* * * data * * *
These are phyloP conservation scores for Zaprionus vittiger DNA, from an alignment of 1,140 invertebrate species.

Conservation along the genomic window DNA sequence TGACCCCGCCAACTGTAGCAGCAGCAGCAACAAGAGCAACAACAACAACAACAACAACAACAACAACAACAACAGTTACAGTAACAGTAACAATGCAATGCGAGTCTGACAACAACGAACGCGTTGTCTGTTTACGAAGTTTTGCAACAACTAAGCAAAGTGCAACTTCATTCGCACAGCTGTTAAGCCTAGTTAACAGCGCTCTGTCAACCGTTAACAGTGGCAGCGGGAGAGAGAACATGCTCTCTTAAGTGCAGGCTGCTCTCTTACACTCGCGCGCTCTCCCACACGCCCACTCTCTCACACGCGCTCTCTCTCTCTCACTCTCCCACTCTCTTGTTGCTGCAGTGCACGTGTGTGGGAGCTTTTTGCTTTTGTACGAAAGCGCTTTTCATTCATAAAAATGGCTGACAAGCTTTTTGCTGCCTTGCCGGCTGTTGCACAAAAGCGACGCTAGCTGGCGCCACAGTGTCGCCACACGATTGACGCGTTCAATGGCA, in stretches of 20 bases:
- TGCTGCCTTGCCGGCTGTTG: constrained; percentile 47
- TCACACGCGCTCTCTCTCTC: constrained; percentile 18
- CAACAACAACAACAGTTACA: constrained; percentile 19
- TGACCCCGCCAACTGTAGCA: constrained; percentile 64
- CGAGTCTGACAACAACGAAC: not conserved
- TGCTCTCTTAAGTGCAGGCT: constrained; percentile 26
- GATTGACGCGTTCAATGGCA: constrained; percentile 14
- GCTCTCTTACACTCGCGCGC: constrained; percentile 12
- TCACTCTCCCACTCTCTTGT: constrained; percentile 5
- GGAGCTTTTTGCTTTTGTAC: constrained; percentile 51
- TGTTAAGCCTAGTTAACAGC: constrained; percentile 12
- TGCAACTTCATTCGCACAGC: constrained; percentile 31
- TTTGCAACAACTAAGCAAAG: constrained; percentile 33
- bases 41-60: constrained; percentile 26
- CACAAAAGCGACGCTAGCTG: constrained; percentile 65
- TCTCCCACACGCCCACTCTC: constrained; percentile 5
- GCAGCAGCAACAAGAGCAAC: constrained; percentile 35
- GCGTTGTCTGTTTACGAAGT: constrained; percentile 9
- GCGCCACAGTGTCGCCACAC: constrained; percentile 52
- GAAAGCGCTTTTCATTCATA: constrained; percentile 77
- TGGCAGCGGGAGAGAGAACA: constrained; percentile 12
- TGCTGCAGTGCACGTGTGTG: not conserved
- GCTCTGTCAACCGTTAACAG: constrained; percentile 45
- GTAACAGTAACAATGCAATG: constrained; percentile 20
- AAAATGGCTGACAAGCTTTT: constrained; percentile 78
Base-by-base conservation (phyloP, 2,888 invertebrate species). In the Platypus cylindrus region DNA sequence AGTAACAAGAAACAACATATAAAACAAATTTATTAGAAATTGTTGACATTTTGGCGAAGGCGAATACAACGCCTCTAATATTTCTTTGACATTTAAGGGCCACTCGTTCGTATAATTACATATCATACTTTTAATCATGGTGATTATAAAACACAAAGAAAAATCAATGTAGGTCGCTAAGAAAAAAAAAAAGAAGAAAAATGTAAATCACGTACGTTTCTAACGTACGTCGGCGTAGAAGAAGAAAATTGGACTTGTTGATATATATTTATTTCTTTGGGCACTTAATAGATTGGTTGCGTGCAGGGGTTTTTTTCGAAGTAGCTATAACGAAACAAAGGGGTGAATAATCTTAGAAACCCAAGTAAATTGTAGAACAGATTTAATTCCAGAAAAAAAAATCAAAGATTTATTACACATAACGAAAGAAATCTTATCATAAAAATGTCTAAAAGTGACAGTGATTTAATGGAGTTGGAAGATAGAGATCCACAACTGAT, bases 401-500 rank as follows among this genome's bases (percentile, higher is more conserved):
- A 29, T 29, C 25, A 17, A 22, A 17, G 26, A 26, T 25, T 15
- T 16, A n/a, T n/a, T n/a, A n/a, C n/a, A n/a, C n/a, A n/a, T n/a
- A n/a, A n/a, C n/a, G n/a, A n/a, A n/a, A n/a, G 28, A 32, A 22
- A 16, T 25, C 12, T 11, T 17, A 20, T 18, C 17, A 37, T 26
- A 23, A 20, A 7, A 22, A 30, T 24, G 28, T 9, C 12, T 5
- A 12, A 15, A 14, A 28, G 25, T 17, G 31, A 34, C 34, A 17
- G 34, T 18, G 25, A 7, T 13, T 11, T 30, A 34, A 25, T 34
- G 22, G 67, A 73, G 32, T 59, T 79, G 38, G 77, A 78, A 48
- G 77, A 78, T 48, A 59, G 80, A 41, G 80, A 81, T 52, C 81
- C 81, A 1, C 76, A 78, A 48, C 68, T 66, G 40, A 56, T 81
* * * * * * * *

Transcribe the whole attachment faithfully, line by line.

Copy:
These are phyloP conservation scores for Zaprionus vittiger DNA, from an alignment of 1,140 invertebrate species.

Conservation along the genomic window DNA sequence TGACCCCGCCAACTGTAGCAGCAGCAGCAACAAGAGCAACAACAACAACAACAACAACAACAACAACAACAACAGTTACAGTAACAGTAACAATGCAATGCGAGTCTGACAACAACGAACGCGTTGTCTGTTTACGAAGTTTTGCAACAACTAAGCAAAGTGCAACTTCATTCGCACAGCTGTTAAGCCTAGTTAACAGCGCTCTGTCAACCGTTAACAGTGGCAGCGGGAGAGAGAACATGCTCTCTTAAGTGCAGGCTGCTCTCTTACACTCGCGCGCTCTCCCACACGCCCACTCTCTCACACGCGCTCTCTCTCTCTCACTCTCCCACTCTCTTGTTGCTGCAGTGCACGTGTGTGGGAGCTTTTTGCTTTTGTACGAAAGCGCTTTTCATTCATAAAAATGGCTGACAAGCTTTTTGCTGCCTTGCCGGCTGTTGCACAAAAGCGACGCTAGCTGGCGCCACAGTGTCGCCACACGATTGACGCGTTCAATGGCA, in stretches of 20 bases:
- TGCTGCCTTGCCGGCTGTTG: constrained; percentile 47
- TCACACGCGCTCTCTCTCTC: constrained; percentile 18
- CAACAACAACAACAGTTACA: constrained; percentile 19
- TGACCCCGCCAACTGTAGCA: constrained; percentile 64
- CGAGTCTGACAACAACGAAC: not conserved
- TGCTCTCTTAAGTGCAGGCT: constrained; percentile 26
- GATTGACGCGTTCAATGGCA: constrained; percentile 14
- GCTCTCTTACACTCGCGCGC: constrained; percentile 12
- TCACTCTCCCACTCTCTTGT: constrained; percentile 5
- GGAGCTTTTTGCTTTTGTAC: constrained; percentile 51
- TGTTAAGCCTAGTTAACAGC: constrained; percentile 12
- TGCAACTTCATTCGCACAGC: constrained; percentile 31
- TTTGCAACAACTAAGCAAAG: constrained; percentile 33
- bases 41-60: constrained; percentile 26
- CACAAAAGCGACGCTAGCTG: constrained; percentile 65
- TCTCCCACACGCCCACTCTC: constrained; percentile 5
- GCAGCAGCAACAAGAGCAAC: constrained; percentile 35
- GCGTTGTCTGTTTACGAAGT: constrained; percentile 9
- GCGCCACAGTGTCGCCACAC: constrained; percentile 52
- GAAAGCGCTTTTCATTCATA: constrained; percentile 77
- TGGCAGCGGGAGAGAGAACA: constrained; percentile 12
- TGCTGCAGTGCACGTGTGTG: not conserved
- GCTCTGTCAACCGTTAACAG: constrained; percentile 45
- GTAACAGTAACAATGCAATG: constrained; percentile 20
- AAAATGGCTGACAAGCTTTT: constrained; percentile 78
Base-by-base conservation (phyloP, 2,888 invertebrate species). In the Platypus cylindrus region DNA sequence AGTAACAAGAAACAACATATAAAACAAATTTATTAGAAATTGTTGACATTTTGGCGAAGGCGAATACAACGCCTCTAATATTTCTTTGACATTTAAGGGCCACTCGTTCGTATAATTACATATCATACTTTTAATCATGGTGATTATAAAACACAAAGAAAAATCAATGTAGGTCGCTAAGAAAAAAAAAAAGAAGAAAAATGTAAATCACGTACGTTTCTAACGTACGTCGGCGTAGAAGAAGAAAATTGGACTTGTTGATATATATTTATTTCTTTGGGCACTTAATAGATTGGTTGCGTGCAGGGGTTTTTTTCGAAGTAGCTATAACGAAACAAAGGGGTGAATAATCTTAGAAACCCAAGTAAATTGTAGAACAGATTTAATTCCAGAAAAAAAAATCAAAGATTTATTACACATAACGAAAGAAATCTTATCATAAAAATGTCTAAAAGTGACAGTGATTTAATGGAGTTGGAAGATAGAGATCCACAACTGAT, bases 401-500 rank as follows among this genome's bases (percentile, higher is more conserved):
- A 29, T 29, C 25, A 17, A 22, A 17, G 26, A 26, T 25, T 15
- T 16, A n/a, T n/a, T n/a, A n/a, C n/a, A n/a, C n/a, A n/a, T n/a
- A n/a, A n/a, C n/a, G n/a, A n/a, A n/a, A n/a, G 28, A 32, A 22
- A 16, T 25, C 12, T 11, T 17, A 20, T 18, C 17, A 37, T 26
- A 23, A 20, A 7, A 22, A 30, T 24, G 28, T 9, C 12, T 5
- A 12, A 15, A 14, A 28, G 25, T 17, G 31, A 34, C 34, A 17
- G 34, T 18, G 25, A 7, T 13, T 11, T 30, A 34, A 25, T 34
- G 22, G 67, A 73, G 32, T 59, T 79, G 38, G 77, A 78, A 48
- G 77, A 78, T 48, A 59, G 80, A 41, G 80, A 81, T 52, C 81
- C 81, A 1, C 76, A 78, A 48, C 68, T 66, G 40, A 56, T 81